Despite claims to the contrary, even the best fund managers can never predict with any certainty what the future holds. Since fortune-telling is not a viable option, we must be prepared to react to whatever reality comes our way.
Fairholme views market crashes, panics, and downturns as opportunities to buy more of the companies we love at fire sale prices. The only way to exploit these opportunities is to have cash on hand.
Opportunities to buy companies at bargain prices arise suddenly and unexpectedly. A lawsuit, criminal probe, industrial accident, or recession may send a company's shares into a tailspin. In such a case, and if the company is otherwise sound, we may look beyond the fear and buy as aggressively as others sell. Often the price drop is a knee-jerk overreaction, artificially compounded by pessimism and algorithmic sell orders.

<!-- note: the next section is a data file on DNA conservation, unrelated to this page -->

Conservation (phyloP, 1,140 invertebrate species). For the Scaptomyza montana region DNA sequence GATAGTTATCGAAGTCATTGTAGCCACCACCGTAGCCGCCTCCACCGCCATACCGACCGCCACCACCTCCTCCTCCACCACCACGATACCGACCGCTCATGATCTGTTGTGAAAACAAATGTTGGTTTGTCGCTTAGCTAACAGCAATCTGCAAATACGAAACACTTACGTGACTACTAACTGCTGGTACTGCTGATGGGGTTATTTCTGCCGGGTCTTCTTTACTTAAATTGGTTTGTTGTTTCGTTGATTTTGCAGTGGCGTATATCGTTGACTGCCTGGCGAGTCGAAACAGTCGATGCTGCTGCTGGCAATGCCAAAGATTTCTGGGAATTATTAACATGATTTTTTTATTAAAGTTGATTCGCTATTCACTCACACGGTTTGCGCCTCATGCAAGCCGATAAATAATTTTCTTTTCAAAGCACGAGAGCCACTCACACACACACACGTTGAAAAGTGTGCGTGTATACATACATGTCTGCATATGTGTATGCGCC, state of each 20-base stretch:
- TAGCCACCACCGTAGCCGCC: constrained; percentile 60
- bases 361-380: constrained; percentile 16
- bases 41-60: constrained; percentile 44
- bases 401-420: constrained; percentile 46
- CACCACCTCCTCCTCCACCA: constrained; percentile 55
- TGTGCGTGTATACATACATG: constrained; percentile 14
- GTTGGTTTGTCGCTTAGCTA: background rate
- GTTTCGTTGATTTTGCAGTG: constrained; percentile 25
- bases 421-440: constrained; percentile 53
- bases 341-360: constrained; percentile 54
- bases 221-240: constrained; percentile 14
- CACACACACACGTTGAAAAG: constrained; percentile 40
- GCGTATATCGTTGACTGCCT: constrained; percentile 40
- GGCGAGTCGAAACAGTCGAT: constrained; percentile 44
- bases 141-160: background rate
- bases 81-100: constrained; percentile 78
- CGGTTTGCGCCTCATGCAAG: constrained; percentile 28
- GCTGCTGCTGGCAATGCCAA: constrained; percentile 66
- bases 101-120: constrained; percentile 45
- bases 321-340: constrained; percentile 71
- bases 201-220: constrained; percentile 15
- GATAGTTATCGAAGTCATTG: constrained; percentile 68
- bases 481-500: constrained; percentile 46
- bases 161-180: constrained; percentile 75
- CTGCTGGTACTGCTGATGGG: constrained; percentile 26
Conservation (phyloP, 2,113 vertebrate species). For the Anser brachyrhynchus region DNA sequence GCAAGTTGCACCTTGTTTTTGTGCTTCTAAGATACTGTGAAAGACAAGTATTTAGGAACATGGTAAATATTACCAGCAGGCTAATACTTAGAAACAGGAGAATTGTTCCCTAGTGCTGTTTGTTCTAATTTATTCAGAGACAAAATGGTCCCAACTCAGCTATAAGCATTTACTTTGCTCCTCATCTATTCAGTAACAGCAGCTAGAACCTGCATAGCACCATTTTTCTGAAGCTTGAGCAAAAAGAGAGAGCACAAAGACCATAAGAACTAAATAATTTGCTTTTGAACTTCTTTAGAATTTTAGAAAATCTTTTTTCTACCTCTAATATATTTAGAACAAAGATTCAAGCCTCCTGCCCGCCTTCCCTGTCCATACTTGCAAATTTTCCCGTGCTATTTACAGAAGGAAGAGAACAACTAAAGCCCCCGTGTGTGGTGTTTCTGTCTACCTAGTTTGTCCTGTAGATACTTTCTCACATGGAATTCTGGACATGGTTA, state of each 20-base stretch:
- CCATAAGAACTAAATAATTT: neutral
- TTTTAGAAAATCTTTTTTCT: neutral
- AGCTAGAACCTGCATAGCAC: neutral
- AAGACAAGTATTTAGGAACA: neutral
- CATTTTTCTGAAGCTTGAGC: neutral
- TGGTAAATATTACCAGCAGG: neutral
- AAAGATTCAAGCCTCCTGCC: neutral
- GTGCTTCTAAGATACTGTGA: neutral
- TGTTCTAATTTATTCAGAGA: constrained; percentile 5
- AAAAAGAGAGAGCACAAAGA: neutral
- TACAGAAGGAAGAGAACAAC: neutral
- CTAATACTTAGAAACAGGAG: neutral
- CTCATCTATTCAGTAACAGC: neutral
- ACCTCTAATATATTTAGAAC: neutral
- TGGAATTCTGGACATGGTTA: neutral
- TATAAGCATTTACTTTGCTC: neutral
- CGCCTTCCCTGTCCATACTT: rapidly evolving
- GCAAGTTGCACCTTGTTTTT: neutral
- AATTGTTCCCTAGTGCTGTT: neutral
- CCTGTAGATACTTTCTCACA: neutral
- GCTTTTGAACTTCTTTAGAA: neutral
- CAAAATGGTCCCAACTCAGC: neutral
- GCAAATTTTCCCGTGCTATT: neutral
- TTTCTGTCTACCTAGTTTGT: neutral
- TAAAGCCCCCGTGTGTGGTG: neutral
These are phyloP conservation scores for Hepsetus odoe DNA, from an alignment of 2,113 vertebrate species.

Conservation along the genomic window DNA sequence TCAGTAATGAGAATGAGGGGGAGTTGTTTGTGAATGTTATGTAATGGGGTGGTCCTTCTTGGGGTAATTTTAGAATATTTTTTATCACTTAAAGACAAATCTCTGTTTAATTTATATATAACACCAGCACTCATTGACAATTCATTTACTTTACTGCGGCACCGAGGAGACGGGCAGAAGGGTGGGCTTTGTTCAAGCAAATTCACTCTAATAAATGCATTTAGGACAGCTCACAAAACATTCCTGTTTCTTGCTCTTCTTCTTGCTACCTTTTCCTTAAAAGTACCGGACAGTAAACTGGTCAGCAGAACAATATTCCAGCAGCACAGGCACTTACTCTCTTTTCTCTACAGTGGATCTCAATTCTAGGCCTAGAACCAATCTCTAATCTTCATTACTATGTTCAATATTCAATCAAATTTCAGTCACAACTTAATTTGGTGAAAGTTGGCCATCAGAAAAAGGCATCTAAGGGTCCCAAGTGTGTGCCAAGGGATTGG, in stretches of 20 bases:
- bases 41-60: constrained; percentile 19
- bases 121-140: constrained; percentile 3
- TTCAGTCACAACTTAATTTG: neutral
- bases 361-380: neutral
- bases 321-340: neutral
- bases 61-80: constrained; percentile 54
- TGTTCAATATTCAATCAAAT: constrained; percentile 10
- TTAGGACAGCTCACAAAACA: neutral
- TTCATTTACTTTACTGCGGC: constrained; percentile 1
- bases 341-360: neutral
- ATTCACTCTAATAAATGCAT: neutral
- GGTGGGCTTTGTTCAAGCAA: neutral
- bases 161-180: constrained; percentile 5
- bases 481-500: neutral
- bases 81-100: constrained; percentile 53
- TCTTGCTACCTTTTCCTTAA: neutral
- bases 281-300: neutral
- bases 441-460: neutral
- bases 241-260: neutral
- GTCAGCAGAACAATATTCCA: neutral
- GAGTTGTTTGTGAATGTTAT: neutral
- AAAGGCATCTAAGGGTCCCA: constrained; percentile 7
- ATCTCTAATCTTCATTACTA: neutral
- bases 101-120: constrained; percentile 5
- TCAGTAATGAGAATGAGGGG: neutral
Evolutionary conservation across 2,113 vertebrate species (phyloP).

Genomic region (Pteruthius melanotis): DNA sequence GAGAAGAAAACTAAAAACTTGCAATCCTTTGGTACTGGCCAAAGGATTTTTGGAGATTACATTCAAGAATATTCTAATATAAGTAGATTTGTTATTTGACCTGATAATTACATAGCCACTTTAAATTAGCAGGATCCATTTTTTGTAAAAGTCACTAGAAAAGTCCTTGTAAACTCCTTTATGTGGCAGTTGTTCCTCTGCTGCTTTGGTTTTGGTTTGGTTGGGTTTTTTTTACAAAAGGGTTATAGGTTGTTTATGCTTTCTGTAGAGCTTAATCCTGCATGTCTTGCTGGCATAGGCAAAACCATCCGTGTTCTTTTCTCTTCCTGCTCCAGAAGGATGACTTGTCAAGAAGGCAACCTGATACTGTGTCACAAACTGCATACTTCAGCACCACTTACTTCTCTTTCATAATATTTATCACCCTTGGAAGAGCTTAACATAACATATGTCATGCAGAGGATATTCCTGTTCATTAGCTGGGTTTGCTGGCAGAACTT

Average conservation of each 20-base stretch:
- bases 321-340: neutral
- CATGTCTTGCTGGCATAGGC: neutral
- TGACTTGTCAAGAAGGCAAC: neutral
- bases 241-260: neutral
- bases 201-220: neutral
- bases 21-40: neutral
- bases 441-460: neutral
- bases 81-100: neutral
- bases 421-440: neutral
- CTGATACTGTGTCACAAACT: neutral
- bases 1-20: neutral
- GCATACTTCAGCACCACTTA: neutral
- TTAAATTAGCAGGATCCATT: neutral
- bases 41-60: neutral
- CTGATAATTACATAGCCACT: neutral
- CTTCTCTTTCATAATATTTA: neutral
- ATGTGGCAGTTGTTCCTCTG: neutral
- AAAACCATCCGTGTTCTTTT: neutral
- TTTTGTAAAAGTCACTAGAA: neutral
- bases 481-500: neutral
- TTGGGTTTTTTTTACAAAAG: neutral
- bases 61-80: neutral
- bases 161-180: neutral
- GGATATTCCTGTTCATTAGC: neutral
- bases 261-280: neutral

Fairholme believes that maintaining a cash cushion may give us the peace of mind to ride out downturns. A lack of cash may sometimes force us to sell our holdings into a very soft market, which may further depress the prices of these holdings.
Naysayers argue that holding a large amount of cash that yields nearly nothing is foolish, and perhaps it is - until it isn't. On all counts, we think it's better to have cash and not need it, rather than to need it and not have it.
Investors who criticize hoarding large amounts of cash in good times may want to reflect upon that long-neglected investment treatise: Aesop's "The Ant and the Grasshopper."